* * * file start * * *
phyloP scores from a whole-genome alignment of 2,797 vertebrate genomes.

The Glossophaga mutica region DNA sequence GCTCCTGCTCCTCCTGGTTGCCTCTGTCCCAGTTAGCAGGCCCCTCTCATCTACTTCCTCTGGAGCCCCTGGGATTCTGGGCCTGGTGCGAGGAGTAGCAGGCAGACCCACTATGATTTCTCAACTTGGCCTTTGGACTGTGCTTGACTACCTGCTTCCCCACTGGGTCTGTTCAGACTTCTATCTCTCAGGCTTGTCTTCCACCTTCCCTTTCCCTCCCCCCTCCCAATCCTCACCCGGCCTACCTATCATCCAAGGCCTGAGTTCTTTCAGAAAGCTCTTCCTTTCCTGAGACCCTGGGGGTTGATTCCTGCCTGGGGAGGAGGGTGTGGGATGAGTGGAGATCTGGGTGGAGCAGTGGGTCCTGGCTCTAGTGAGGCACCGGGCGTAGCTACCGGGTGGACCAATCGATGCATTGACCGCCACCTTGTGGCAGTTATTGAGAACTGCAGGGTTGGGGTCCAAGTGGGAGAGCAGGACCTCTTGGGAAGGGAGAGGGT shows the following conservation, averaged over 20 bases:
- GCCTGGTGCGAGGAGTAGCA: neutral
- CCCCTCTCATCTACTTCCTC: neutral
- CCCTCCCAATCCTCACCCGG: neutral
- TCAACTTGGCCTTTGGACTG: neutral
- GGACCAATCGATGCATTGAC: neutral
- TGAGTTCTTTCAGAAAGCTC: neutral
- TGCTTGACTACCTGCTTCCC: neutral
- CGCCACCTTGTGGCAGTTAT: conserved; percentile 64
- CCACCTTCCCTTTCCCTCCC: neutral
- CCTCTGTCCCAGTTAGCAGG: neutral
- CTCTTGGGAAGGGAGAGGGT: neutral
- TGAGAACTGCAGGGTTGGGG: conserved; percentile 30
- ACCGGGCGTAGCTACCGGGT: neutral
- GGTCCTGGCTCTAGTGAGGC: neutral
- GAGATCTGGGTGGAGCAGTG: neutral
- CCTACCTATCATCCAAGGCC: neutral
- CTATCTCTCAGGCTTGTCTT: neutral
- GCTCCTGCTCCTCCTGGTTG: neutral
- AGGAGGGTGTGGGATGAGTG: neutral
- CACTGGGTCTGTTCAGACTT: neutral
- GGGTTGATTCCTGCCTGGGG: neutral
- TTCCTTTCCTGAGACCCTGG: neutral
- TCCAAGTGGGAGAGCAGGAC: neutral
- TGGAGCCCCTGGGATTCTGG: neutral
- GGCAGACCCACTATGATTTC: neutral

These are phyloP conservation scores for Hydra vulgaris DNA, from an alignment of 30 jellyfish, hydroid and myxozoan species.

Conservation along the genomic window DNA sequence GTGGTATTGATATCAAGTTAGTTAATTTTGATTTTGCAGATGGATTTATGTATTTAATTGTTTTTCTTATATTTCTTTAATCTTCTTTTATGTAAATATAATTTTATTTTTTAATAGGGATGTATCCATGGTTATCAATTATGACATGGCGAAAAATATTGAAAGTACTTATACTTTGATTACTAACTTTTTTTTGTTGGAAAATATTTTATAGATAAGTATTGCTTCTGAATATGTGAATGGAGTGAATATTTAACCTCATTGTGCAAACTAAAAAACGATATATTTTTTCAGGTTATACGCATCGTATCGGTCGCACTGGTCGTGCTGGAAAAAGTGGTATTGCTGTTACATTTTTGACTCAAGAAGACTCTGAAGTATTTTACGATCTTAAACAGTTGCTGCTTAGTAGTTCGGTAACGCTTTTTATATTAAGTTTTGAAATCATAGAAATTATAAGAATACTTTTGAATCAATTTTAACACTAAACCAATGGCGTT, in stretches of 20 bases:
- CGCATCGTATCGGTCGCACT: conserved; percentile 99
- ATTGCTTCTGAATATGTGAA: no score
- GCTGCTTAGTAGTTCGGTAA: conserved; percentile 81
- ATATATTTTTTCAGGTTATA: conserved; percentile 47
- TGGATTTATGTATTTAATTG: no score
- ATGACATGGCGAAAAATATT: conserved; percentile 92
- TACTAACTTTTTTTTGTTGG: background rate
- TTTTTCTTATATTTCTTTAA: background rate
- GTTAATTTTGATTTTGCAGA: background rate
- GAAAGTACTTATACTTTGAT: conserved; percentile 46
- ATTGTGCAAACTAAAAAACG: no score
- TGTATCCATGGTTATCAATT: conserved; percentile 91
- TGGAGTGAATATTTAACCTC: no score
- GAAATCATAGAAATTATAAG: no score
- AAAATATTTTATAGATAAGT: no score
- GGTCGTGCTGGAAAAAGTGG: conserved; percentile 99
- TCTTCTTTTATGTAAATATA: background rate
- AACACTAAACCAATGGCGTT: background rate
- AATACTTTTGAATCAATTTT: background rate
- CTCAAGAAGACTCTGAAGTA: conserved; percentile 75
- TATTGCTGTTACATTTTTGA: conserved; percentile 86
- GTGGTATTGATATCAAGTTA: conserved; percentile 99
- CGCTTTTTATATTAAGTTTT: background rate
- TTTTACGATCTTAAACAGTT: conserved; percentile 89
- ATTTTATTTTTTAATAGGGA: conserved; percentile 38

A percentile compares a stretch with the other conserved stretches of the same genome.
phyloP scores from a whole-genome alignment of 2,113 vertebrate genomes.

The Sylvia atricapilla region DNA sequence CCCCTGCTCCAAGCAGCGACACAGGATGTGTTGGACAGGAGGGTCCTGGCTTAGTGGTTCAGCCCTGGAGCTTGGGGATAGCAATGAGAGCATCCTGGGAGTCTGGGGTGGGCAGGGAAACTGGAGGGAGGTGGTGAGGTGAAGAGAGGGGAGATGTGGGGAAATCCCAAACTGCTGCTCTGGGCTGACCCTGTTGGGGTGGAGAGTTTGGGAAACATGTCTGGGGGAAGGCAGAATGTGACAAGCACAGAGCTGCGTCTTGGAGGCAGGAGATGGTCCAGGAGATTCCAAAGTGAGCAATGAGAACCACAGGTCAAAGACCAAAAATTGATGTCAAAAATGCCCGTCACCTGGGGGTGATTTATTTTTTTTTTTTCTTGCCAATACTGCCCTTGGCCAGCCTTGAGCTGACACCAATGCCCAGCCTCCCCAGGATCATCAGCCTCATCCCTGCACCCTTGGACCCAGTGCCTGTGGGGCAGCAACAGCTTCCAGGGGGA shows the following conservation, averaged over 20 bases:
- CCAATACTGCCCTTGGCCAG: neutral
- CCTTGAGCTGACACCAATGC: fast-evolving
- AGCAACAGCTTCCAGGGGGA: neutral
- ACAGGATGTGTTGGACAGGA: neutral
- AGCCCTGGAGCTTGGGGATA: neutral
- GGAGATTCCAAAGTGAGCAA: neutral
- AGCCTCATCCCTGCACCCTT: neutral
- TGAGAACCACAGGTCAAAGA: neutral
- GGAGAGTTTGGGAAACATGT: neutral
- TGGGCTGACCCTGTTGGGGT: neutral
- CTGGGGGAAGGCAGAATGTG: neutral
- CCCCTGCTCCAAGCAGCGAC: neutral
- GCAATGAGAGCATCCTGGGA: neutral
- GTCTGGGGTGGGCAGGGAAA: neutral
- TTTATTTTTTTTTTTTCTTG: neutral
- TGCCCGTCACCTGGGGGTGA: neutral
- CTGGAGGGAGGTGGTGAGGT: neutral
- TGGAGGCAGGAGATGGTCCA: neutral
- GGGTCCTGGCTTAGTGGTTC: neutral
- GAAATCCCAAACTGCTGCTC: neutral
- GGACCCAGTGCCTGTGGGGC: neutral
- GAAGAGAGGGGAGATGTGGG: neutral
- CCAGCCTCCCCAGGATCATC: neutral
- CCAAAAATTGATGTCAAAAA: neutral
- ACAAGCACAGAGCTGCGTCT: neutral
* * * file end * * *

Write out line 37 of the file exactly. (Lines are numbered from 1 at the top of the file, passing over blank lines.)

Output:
- TTTTTCTTATATTTCTTTAA: background rate